Article: Essential people practices for a winning employee experience strategy

Employee Engagement

Essential people practices for a winning employee experience strategy

In the face of a shifting talent landscape, organisations can cultivate long-term success by strategically leveraging people practices to build a winning employee experience.
Essential people practices for a winning employee experience strategy

Sustainable growth remains the top priority for business leaders navigating the economic crisis. But how can they achieve this while minimising the impact of external factors on employee morale and ensuring long-term talent retention, especially when large-scale hiring isn't an option? 

The key lies within your workforce.  Investing in employee experience (EX) is a proven strategy to boost profitability. Studies show satisfied employees are 66% more likely to deliver exceptional customer service. By fostering a positive work environment, companies can retain top talent, attract recruits, and empower their workforce to achieve ambitious goals, ultimately driving business growth.

Despite its proven benefits, employee experience (EX) remains an overlooked factor. A staggering 52% of global employees feel EX-related software is outdated and cumbersome. Business leaders might believe strong strategies automatically translate to positive employee experiences, but that's a misconception.

It’s all about the culture

A business strategy that does not consider EX can have detrimental effects in the long term. This is because strategy is nothing without culture. At the heart of a good employee experience lies organisational culture. It dictates how people interact, set professional boundaries, work collaboratively, and learn from one another. 

Picture this: A company hires a new employee, and on their first day, they are not briefed about their role, expectations, or short-term and long-term goals. They are also not acquainted with their larger team members, putting them in a position to break the ice on their own accord. In the beginning, this may not seem like a big deal, but this approach can seep into the new talent’s experiences from that day in the future, preventing them from cultivating a sense of belonging. Over time, this could affect their ability to socialise, ask for help, and grow professionally. This is one of the many things that business leaders need to keep in mind while designing their employee experience strategy.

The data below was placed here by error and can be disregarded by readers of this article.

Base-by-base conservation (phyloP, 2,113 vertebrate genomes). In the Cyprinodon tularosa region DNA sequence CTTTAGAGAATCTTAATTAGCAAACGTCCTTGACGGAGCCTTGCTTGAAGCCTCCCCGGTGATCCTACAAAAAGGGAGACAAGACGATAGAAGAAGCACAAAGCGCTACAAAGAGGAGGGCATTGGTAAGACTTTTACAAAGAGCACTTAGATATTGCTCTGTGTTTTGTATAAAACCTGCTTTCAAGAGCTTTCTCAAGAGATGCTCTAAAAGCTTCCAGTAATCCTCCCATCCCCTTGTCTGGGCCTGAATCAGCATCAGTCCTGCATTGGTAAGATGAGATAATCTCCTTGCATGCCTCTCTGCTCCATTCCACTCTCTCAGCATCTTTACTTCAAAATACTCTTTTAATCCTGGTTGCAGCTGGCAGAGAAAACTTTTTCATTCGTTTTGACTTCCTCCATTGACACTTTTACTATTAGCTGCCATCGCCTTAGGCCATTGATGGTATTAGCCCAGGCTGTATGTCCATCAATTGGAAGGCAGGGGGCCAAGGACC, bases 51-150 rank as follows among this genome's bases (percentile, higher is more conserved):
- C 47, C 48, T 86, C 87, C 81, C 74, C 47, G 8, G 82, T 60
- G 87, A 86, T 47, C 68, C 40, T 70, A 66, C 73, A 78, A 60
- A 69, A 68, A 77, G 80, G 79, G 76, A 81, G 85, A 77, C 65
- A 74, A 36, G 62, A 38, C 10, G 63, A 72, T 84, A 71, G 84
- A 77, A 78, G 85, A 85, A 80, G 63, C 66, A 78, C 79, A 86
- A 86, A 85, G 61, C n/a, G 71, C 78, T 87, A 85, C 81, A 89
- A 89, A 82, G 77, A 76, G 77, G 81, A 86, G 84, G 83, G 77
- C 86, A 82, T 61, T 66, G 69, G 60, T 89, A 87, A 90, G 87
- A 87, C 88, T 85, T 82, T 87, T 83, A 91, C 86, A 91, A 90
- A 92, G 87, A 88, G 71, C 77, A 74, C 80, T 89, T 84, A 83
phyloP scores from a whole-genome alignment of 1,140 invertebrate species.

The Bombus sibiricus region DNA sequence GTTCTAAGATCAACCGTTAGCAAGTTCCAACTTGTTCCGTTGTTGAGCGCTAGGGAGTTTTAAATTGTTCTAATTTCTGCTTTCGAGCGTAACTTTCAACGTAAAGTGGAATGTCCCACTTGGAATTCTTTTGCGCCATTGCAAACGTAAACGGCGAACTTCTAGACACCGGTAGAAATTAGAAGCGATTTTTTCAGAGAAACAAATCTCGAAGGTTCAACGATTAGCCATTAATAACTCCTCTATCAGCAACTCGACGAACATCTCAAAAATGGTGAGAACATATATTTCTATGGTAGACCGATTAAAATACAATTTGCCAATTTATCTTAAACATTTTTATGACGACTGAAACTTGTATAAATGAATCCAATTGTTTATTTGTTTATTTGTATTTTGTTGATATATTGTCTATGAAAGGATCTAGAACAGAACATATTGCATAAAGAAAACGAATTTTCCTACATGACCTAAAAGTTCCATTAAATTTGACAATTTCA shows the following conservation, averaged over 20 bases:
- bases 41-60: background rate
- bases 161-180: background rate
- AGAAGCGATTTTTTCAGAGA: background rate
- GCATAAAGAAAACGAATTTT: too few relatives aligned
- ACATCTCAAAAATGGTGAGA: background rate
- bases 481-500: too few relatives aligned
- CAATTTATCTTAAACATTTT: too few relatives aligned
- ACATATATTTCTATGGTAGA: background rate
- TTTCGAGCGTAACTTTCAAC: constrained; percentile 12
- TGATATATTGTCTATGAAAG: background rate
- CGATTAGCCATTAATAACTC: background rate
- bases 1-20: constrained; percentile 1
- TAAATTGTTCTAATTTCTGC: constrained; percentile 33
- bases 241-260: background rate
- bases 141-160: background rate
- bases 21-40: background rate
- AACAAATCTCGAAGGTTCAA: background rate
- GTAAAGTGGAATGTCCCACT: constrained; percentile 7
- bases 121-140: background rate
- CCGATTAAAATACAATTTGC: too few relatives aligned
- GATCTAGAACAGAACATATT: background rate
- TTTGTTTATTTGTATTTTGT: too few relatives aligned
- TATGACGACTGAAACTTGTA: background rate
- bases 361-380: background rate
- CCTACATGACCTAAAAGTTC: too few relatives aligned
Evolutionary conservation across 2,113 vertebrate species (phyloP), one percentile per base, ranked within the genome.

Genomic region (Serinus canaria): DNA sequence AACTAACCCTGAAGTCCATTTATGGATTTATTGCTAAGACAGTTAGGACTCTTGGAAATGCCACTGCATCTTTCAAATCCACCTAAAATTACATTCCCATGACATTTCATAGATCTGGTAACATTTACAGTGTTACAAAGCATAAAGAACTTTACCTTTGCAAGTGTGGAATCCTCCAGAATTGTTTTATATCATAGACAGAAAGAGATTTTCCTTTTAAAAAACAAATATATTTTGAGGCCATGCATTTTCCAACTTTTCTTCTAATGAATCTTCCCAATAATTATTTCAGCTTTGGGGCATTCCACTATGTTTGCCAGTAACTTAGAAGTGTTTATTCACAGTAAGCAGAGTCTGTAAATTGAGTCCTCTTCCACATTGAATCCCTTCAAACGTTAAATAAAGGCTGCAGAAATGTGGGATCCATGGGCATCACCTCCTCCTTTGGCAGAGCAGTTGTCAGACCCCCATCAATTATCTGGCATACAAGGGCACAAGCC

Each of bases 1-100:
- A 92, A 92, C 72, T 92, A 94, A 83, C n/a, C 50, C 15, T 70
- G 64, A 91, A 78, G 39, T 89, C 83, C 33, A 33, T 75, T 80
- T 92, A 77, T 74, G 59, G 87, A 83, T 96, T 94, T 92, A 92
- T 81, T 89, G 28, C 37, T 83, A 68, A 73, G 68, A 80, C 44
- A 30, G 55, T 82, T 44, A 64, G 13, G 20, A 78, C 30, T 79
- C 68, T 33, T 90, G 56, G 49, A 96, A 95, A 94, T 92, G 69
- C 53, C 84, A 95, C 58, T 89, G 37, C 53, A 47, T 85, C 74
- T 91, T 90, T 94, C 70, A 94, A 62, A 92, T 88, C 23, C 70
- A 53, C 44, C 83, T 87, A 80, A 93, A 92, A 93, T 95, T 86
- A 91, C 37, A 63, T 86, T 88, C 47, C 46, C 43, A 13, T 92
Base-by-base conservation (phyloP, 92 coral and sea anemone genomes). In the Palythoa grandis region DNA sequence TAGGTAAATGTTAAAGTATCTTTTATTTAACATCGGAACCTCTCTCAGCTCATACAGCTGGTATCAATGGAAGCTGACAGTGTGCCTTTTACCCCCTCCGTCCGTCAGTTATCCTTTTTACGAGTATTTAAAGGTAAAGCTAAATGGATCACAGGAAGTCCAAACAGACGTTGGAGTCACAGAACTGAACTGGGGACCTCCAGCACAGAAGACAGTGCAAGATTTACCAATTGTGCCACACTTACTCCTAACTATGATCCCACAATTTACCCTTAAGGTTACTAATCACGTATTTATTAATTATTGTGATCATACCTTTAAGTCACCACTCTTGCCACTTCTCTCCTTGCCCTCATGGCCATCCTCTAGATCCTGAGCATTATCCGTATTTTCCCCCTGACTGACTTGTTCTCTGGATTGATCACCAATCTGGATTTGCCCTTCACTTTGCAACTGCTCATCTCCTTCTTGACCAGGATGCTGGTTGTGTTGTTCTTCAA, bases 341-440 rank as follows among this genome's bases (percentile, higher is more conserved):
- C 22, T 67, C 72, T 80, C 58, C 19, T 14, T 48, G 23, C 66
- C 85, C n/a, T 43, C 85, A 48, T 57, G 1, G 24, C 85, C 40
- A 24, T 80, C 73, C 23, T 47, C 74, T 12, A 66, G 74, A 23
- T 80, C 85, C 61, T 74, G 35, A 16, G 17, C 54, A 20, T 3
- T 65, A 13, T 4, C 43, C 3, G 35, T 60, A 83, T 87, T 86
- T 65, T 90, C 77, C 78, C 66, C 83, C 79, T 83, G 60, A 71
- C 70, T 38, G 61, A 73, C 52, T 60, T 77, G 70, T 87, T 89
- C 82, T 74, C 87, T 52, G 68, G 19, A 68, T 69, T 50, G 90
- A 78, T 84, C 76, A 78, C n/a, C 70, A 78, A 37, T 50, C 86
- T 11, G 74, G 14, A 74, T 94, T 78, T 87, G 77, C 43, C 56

Social events, an extensive onboarding program that gives a glimpse of the care and the effort that the business puts into its EX, and prioritising open communication, empowerment and autonomy, continuous learning, and inclusivity - are all non-negotiable factors for a good EX program.

Better people practices

Culture sets the foundation, but organisations can only bring their culture to life through their people practices. HR practices, from recruitment strategies to performance management systems, influence the employee experience.

Here are some key people practices to consider:

Purposeful recruitment: Over 69% of HR professionals believe that their organisation suffers from a skills gap. While it is essential to bridge the gap and hire based on talent and skillset, it is equally important to measure how the new talent fits into the organisation. Hiring for cultural fit and value alignment, in addition to skills and qualifications, is key to ensuring that there are fewer interpersonal challenges within the organisation. 

Feedback, reward and recognition: Regular feedback and reward and recognition programs are essential for employee engagement and motivation. A two-way feedback mechanism that encourages constructive dialogue and acknowledges the contributions of both junior and senior-level employees can ensure that everyone’s needs are considered. At the same time, it is important to reward employees for their contributions, and innovations appropriately. Sometimes, these rewards need to go beyond the standard gift hamper.

Development opportunities: Employees can learn a lot from their senior leaders. Facilitating ways the two can interact, learn, and explore professional coaching sessions is a great way of ensuring continuous professional development. Business leaders should also encourage employees to take on upskilling programs, step out of their comfort zones to expand their capabilities and explore opportunities for cross-functional collaboration between teams.

Work-life balance: There has been an uptick in the number of people who feel that they cannot disconnect from work, even on vacation. Organisations need to ensure that in the absence of a resource, there are substitutes to make up for their ongoing tasks and targets. Work-life balance cannot be achieved if the effort does not stem from within the organisation.

Employee experience is not a one-time initiative but an ongoing journey of evolution and adaptation. Staying attuned to employee feedback, market trends, and emerging best practices is imperative. Continuously refining EX practices and approach ensures that it remain impactful and effective, meeting the needs of both the employees and the organisation.

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Topics: Employee Engagement, Life @ Work, #Retention, #HRCommunity

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